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Sheep, Cheese, Trachana and Greek Politicians

Lesvos SheepI now know more about herding sheep than I ever thought possible. Last night in Vatousa we walked down to the lower platia to have dinner at Tryphon's restaurant. Andrea invited Yiannis, who is Tryphon's brother and one of the shepherds of the village to sit with us and have a drink. Andrea endlessly asked him questions about the sheep, how many he has (140), how many are male (he keeps one mail every year for 5 years), what the life span of a sheep is (about 10 years-a little longer than a guinea pig), how much they eat (in the spring they only need to eat for half an hour because food is plentiful since all the wild grasses are growing from the rains but in the summer they have to scrounge around for hours to eat the same amount of food) and how long it takes to milk 135 sheep (I forget). Yiannis makes his own cheese and sells it to some restaurants and shops around the island, particularly in Anaxos, a beach town that I get emails about from panic-stricken British package tourists who can't find it in my guide having just booked a 2 week holiday there and wanting to know what's wrong with it that I would not write about it, (nothing).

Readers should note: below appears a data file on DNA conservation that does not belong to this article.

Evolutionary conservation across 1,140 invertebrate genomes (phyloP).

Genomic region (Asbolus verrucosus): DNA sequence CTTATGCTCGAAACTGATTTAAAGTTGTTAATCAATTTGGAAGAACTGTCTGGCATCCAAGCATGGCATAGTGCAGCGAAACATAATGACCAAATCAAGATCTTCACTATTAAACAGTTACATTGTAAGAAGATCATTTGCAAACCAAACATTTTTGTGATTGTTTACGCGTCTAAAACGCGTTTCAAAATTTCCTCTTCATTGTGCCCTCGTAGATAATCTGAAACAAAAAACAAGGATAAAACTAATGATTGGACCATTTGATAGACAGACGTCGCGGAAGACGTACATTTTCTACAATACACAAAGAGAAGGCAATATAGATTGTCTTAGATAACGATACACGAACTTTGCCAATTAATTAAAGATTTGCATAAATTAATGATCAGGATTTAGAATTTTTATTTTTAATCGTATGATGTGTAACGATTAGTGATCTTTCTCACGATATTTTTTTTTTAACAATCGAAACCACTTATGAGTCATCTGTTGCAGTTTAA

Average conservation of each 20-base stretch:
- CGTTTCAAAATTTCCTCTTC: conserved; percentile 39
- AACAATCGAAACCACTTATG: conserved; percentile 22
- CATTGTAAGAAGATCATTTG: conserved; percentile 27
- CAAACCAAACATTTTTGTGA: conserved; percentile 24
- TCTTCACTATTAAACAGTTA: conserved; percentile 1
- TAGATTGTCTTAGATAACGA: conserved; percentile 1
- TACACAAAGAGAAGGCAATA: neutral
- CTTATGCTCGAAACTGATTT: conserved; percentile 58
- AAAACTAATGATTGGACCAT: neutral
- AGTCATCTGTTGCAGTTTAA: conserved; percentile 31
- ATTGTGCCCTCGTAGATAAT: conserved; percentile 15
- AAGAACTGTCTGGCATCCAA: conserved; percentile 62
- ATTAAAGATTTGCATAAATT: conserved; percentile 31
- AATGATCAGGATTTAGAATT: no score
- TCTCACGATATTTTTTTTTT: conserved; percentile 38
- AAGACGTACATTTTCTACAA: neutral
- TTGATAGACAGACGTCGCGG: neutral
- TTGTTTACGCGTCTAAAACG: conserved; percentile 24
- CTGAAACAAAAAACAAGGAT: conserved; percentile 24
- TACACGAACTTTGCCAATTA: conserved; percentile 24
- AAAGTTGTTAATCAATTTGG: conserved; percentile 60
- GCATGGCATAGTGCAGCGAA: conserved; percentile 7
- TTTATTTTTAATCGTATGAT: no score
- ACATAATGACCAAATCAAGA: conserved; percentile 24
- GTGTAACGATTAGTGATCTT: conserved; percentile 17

Trachana, Lesvos, GreeceI also learned about trachana. This is the staple of this part of Lesvos which is less about olives and more about sheep. For 10 days they put sheep's milk in these big caldrons, stirring it four times a day so it gets fermented. Then they pour in cracked wheat and stir it for three hours without stopping. Usually it is a family affair with ouzo like a party since if it were not it would be a miserable job stirring a giant cauldron for hours by yourself. When it becomes so thick you can't stir it anymore it is finished. Then they make these little baskets which they put in the sun to dry. After they are dry they do a number of things with them. They add it to soups, they eat it plain, they toast it on charcoals, or they give it to use and we take it back to America and put it in the freezer until we find it 2 years later. It has an interesting taste a sort of crunchy-sourness that must be healthy for you or why would you go through the trouble of making it. Yiannis the shepherd says its a difficult job but it is one that brings people together. It is also one that will probably disappear as the kids grow and move away from villages like Vatousa. Yiannis has a daughter who works in a super-market in Mytilini town. Her husband drives a delivery truck. Another shepherd friend of ours, Christos, worked summers in Santorini as a waiter, opened a bar in Sigri, and is now back in the village taking care of his father since his mom died last year. He had a beautiful Polish tourist girlfriend who left because life in the village was to harsh in the winter.